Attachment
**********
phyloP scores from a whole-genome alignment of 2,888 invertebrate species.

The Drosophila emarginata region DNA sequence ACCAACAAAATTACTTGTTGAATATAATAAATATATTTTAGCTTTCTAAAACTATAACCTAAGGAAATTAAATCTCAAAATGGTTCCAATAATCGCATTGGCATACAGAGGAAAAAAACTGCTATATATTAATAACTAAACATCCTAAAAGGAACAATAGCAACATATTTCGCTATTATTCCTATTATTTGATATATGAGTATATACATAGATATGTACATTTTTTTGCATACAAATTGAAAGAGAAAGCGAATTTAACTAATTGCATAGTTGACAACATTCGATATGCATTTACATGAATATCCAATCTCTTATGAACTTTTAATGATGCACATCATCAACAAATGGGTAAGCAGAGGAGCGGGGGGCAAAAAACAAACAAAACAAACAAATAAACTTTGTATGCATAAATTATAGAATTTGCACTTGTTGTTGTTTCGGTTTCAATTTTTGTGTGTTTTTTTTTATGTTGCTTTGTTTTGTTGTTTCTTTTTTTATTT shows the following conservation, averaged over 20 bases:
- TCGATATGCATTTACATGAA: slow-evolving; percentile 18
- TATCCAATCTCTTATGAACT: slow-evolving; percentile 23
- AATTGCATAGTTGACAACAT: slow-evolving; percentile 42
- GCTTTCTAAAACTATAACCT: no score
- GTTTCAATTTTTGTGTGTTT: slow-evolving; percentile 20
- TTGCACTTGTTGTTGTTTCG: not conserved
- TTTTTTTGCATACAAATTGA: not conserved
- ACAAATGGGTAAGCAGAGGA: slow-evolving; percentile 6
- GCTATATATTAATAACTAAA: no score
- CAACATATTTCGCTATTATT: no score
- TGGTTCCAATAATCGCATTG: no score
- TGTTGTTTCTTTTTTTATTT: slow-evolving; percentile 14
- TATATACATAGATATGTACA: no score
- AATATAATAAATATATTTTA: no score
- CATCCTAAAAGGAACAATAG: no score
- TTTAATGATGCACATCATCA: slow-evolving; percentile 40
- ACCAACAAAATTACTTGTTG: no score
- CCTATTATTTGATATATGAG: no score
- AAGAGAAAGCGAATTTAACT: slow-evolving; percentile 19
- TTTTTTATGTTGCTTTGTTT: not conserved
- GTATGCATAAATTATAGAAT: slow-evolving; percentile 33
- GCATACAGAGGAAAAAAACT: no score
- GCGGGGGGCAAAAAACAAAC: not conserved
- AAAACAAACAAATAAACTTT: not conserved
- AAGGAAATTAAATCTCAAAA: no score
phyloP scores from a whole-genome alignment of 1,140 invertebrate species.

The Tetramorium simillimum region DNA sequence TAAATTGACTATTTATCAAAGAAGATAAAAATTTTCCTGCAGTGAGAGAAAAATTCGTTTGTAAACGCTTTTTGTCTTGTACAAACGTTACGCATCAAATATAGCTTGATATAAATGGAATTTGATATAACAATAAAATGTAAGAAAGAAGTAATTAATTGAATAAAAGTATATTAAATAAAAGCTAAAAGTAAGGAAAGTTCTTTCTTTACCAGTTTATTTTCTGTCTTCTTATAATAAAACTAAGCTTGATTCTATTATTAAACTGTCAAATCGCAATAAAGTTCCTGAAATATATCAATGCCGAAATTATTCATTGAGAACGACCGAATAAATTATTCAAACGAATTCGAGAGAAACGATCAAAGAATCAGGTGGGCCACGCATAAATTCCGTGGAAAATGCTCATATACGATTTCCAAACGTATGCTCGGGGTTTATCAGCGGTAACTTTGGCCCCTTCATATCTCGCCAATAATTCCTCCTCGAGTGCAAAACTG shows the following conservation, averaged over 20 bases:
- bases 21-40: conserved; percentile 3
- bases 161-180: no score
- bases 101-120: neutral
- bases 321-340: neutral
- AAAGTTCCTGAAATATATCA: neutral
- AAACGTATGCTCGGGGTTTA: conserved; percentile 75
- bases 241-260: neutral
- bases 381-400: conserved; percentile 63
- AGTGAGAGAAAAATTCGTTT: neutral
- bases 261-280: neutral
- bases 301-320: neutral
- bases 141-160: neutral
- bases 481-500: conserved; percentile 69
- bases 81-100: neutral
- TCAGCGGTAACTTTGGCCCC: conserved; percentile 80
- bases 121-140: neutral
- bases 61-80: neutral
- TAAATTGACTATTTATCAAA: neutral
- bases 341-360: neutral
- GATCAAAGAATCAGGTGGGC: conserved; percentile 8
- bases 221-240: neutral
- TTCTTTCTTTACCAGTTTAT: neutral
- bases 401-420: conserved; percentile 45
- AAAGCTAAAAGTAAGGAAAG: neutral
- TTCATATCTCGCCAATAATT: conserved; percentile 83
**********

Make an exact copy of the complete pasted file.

phyloP scores from a whole-genome alignment of 2,888 invertebrate species.

The Drosophila emarginata region DNA sequence ACCAACAAAATTACTTGTTGAATATAATAAATATATTTTAGCTTTCTAAAACTATAACCTAAGGAAATTAAATCTCAAAATGGTTCCAATAATCGCATTGGCATACAGAGGAAAAAAACTGCTATATATTAATAACTAAACATCCTAAAAGGAACAATAGCAACATATTTCGCTATTATTCCTATTATTTGATATATGAGTATATACATAGATATGTACATTTTTTTGCATACAAATTGAAAGAGAAAGCGAATTTAACTAATTGCATAGTTGACAACATTCGATATGCATTTACATGAATATCCAATCTCTTATGAACTTTTAATGATGCACATCATCAACAAATGGGTAAGCAGAGGAGCGGGGGGCAAAAAACAAACAAAACAAACAAATAAACTTTGTATGCATAAATTATAGAATTTGCACTTGTTGTTGTTTCGGTTTCAATTTTTGTGTGTTTTTTTTTATGTTGCTTTGTTTTGTTGTTTCTTTTTTTATTT shows the following conservation, averaged over 20 bases:
- TCGATATGCATTTACATGAA: slow-evolving; percentile 18
- TATCCAATCTCTTATGAACT: slow-evolving; percentile 23
- AATTGCATAGTTGACAACAT: slow-evolving; percentile 42
- GCTTTCTAAAACTATAACCT: no score
- GTTTCAATTTTTGTGTGTTT: slow-evolving; percentile 20
- TTGCACTTGTTGTTGTTTCG: not conserved
- TTTTTTTGCATACAAATTGA: not conserved
- ACAAATGGGTAAGCAGAGGA: slow-evolving; percentile 6
- GCTATATATTAATAACTAAA: no score
- CAACATATTTCGCTATTATT: no score
- TGGTTCCAATAATCGCATTG: no score
- TGTTGTTTCTTTTTTTATTT: slow-evolving; percentile 14
- TATATACATAGATATGTACA: no score
- AATATAATAAATATATTTTA: no score
- CATCCTAAAAGGAACAATAG: no score
- TTTAATGATGCACATCATCA: slow-evolving; percentile 40
- ACCAACAAAATTACTTGTTG: no score
- CCTATTATTTGATATATGAG: no score
- AAGAGAAAGCGAATTTAACT: slow-evolving; percentile 19
- TTTTTTATGTTGCTTTGTTT: not conserved
- GTATGCATAAATTATAGAAT: slow-evolving; percentile 33
- GCATACAGAGGAAAAAAACT: no score
- GCGGGGGGCAAAAAACAAAC: not conserved
- AAAACAAACAAATAAACTTT: not conserved
- AAGGAAATTAAATCTCAAAA: no score
phyloP scores from a whole-genome alignment of 1,140 invertebrate species.

The Tetramorium simillimum region DNA sequence TAAATTGACTATTTATCAAAGAAGATAAAAATTTTCCTGCAGTGAGAGAAAAATTCGTTTGTAAACGCTTTTTGTCTTGTACAAACGTTACGCATCAAATATAGCTTGATATAAATGGAATTTGATATAACAATAAAATGTAAGAAAGAAGTAATTAATTGAATAAAAGTATATTAAATAAAAGCTAAAAGTAAGGAAAGTTCTTTCTTTACCAGTTTATTTTCTGTCTTCTTATAATAAAACTAAGCTTGATTCTATTATTAAACTGTCAAATCGCAATAAAGTTCCTGAAATATATCAATGCCGAAATTATTCATTGAGAACGACCGAATAAATTATTCAAACGAATTCGAGAGAAACGATCAAAGAATCAGGTGGGCCACGCATAAATTCCGTGGAAAATGCTCATATACGATTTCCAAACGTATGCTCGGGGTTTATCAGCGGTAACTTTGGCCCCTTCATATCTCGCCAATAATTCCTCCTCGAGTGCAAAACTG shows the following conservation, averaged over 20 bases:
- bases 21-40: conserved; percentile 3
- bases 161-180: no score
- bases 101-120: neutral
- bases 321-340: neutral
- AAAGTTCCTGAAATATATCA: neutral
- AAACGTATGCTCGGGGTTTA: conserved; percentile 75
- bases 241-260: neutral
- bases 381-400: conserved; percentile 63
- AGTGAGAGAAAAATTCGTTT: neutral
- bases 261-280: neutral
- bases 301-320: neutral
- bases 141-160: neutral
- bases 481-500: conserved; percentile 69
- bases 81-100: neutral
- TCAGCGGTAACTTTGGCCCC: conserved; percentile 80
- bases 121-140: neutral
- bases 61-80: neutral
- TAAATTGACTATTTATCAAA: neutral
- bases 341-360: neutral
- GATCAAAGAATCAGGTGGGC: conserved; percentile 8
- bases 221-240: neutral
- TTCTTTCTTTACCAGTTTAT: neutral
- bases 401-420: conserved; percentile 45
- AAAGCTAAAAGTAAGGAAAG: neutral
- TTCATATCTCGCCAATAATT: conserved; percentile 83